China Hacking U.S. Firms Linked to Sea Dispute, FireEye Says
(Bloomberg) -- Chinese hackers have launched a wave of attacks on mainly U.S. engineering and defense companies linked to the disputed South China Sea, the cybersecurity firm FireEye Inc. said.
The suspected Chinese cyber-espionage group dubbed TEMP.Periscope appeared to be seeking information that would benefit the Chinese government, said FireEye, a U.S.-based provider network protection systems. The hackers have focused on U.S. maritime entities that were either linked to -- or have clients operating in -- the South China Sea, said Fred Plan, senior analyst at FireEye in Los Angeles.
“They are going after data that can be used strategically, so it is line with state espionage,” said Plan, whose firm has tracked the group since 2013. “A private entity probably wouldn’t benefit from the sort of data that is being stolen.”
The TEMP.Periscope hackers were seeking information in areas like radar range or how precisely a system in development could detect activity at sea, Plan said. The surge in attacks picked up pace last month and was ongoing.
While FireEye traced the group’s attacks to China, the firm hasn’t confirmed any link to Chinese government entities or facilities. FireEye declined to name any targets. Although most were based in the U.S., organizations in Europe and at least one in Hong Kong were also affected, the firm said.
Ministry of Foreign Affairs spokesman Lu Kang told a briefing Friday in Beijing that China opposed all kinds of cyber attacks. “We will continue to implement the important consensus on cybersecurity reached in 2015,” he said.
Plan said suspected Chinese cyber-attacks on U.S. targets has picked up in recent months, after both sides agreed not to attack civilian entities. The 2015 deal to tamp down economic espionage was hammered out between then-U.S. President Barack Obama and President Xi Jinping.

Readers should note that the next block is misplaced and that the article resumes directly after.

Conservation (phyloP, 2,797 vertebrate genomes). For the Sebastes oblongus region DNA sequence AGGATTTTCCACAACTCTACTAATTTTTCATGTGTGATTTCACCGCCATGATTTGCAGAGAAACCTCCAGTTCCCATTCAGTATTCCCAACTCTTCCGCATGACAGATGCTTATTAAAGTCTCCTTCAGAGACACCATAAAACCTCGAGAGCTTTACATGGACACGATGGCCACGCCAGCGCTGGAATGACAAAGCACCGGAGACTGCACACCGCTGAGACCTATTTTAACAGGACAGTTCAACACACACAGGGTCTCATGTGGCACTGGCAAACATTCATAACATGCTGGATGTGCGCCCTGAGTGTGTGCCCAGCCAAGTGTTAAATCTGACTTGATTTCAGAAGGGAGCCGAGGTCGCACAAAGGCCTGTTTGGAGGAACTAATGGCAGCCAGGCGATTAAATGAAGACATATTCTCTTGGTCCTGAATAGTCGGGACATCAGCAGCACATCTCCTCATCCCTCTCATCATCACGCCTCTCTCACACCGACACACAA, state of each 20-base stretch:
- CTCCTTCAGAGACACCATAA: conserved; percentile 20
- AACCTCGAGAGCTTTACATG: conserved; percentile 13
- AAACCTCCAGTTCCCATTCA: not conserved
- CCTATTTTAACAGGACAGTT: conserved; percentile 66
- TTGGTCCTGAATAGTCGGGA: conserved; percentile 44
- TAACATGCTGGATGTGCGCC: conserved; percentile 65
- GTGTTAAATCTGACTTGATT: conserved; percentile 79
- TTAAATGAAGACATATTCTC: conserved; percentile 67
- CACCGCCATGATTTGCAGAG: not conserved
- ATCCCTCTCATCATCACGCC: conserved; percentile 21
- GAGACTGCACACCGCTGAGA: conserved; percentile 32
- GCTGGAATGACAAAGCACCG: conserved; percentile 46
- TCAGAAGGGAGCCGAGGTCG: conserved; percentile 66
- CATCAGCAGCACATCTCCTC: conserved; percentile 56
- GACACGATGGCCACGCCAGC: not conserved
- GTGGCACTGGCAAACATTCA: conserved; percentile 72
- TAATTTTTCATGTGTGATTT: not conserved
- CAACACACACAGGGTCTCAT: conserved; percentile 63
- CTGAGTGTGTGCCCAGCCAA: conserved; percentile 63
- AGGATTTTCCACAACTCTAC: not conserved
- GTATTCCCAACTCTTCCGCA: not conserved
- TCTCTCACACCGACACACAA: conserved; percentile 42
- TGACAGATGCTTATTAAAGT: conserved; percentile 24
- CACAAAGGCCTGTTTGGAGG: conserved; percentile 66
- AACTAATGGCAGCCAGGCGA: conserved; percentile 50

The U.S. indicted five Chinese military officials in 2014 on charges that they stole trade secrets from companies including Westinghouse Electric Co. and United States Steel Corp. after hacks were detected by Mandiant, a unit of FireEye. China denies the charges and argues the country is a victim rather than an instigator of cybersecurity attacks.
Data sought in the latest incidents could be used, for instance, to determine how closely a vessel could sail to a geographical feature, Plan said. “It is definitely the case that they can use this information for strategic decision-making,” he said.
The U.S. Navy sometimes conducts so-called freedom of navigation operations to challenge Chinese claims to more than 80 percent of the South China Sea -- one of the world’s busiest trading routes. China has reclaimed some 3,200 acres (1,290 hectares) of land in the waters and built ports, runways and other military infrastructure on seven artificial features it has created.
China has been involved in other attacks related to the South China Sea. In 2015, during a week-long hearing on a territorial dispute in the water, Chinese malware attacked the website of the Permanent Court of Arbitration in the Hague, taking it offline.
The latest attacks were carried out using a variety of techniques including “spear-phishing,” in which emails with links and attachments containing malware are used to open back doors into computer networks. In some examples, the emails were made to look as if they originated from a “big international maritime company,” Plan said.
FireEye said in a separate report that government offices, media and academic institutions have been attacked, along with engineering and defense companies. Plan declined to comment when asked whether the U.S. Navy was among the targets.
“Given the type of organizations that have been targeted -- the organizations and government offices -- it is most likely the case that TEMP.Periscope is operating on behalf of a government office,” Plan said.
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